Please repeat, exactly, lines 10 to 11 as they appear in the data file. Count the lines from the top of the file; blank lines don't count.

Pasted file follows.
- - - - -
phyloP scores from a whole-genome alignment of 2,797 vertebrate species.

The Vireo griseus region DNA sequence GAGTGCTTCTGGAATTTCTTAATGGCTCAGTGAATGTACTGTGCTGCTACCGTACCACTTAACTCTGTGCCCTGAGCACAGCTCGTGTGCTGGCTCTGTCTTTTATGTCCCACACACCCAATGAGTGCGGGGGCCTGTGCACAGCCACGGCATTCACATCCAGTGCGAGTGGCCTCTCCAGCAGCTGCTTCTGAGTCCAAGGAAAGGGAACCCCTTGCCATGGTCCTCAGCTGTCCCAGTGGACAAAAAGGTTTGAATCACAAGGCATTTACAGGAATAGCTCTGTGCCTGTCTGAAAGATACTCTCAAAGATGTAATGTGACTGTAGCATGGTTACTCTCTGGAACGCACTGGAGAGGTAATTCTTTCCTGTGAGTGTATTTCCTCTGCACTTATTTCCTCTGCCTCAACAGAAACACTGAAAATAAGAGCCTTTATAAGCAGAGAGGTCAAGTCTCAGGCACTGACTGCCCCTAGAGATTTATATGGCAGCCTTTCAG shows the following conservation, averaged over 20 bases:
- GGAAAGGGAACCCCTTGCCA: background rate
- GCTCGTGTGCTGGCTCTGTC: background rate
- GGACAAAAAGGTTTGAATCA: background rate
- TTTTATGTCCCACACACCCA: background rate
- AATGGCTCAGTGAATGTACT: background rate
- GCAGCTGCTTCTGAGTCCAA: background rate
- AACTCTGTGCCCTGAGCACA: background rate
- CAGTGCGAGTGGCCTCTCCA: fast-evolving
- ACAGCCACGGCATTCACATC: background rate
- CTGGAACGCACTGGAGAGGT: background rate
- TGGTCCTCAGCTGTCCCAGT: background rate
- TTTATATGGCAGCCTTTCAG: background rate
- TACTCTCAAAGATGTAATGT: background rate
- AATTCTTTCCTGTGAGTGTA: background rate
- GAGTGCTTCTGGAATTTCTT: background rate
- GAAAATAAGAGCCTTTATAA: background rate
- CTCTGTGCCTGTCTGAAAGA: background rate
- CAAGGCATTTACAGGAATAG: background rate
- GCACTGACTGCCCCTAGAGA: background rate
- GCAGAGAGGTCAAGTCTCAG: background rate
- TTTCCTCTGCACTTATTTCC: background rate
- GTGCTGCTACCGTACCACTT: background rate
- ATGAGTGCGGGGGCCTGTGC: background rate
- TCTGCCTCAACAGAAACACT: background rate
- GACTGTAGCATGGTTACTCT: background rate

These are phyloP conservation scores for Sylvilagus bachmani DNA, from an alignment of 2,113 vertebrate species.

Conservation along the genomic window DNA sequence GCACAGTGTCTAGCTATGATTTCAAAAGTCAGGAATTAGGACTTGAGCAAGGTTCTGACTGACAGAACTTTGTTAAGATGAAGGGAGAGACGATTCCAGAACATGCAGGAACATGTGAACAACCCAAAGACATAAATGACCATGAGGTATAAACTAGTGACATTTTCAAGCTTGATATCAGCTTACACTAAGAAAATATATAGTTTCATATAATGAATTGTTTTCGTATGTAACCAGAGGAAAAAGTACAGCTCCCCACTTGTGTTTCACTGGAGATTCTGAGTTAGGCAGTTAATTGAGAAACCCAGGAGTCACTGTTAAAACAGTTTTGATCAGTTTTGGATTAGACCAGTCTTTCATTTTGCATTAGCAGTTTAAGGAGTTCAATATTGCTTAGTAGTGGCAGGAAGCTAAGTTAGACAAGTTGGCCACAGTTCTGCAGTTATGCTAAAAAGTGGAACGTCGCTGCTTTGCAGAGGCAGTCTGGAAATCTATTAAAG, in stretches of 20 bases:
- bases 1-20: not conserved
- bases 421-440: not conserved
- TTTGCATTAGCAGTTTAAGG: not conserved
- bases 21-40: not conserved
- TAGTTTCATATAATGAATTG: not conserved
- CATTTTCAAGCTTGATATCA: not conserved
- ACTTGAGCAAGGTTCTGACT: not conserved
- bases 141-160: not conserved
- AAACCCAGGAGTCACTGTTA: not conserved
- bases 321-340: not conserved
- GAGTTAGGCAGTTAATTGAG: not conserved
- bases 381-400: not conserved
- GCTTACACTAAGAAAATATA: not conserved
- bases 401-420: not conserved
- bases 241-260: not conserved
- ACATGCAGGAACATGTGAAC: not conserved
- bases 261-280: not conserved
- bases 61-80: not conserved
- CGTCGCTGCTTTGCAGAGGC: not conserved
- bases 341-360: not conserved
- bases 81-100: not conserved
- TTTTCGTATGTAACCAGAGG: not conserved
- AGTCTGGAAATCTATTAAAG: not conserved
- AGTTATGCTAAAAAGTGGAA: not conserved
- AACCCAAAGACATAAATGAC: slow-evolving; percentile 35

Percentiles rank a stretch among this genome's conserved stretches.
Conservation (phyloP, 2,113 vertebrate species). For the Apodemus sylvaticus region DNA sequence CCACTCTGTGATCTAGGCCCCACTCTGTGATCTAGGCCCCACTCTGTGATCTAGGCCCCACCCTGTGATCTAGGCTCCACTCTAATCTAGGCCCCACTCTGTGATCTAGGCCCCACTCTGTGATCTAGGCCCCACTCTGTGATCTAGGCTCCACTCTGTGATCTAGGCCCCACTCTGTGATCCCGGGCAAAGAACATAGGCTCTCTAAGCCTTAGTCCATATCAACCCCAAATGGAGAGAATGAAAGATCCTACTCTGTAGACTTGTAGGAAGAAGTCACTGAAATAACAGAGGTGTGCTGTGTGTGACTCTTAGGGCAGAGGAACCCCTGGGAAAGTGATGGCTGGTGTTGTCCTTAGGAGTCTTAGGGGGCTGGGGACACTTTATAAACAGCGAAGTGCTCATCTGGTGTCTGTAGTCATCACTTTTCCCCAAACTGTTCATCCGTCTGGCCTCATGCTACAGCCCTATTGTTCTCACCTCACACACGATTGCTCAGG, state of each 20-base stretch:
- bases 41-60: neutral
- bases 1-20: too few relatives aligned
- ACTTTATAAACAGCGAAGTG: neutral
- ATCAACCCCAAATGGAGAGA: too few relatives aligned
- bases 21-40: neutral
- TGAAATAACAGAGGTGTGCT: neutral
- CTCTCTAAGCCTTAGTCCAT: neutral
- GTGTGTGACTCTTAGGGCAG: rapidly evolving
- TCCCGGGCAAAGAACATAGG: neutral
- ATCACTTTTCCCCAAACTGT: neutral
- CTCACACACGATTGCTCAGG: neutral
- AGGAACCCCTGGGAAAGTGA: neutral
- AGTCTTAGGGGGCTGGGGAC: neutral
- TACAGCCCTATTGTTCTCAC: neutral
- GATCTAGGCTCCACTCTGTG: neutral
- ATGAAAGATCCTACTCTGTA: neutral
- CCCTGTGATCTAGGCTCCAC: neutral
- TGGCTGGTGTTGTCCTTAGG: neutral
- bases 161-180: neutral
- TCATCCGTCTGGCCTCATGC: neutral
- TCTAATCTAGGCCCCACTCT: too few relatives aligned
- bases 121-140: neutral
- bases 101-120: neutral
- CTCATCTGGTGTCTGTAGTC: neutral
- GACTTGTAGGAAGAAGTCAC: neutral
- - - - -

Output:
- CAGTGCGAGTGGCCTCTCCA: fast-evolving
- ACAGCCACGGCATTCACATC: background rate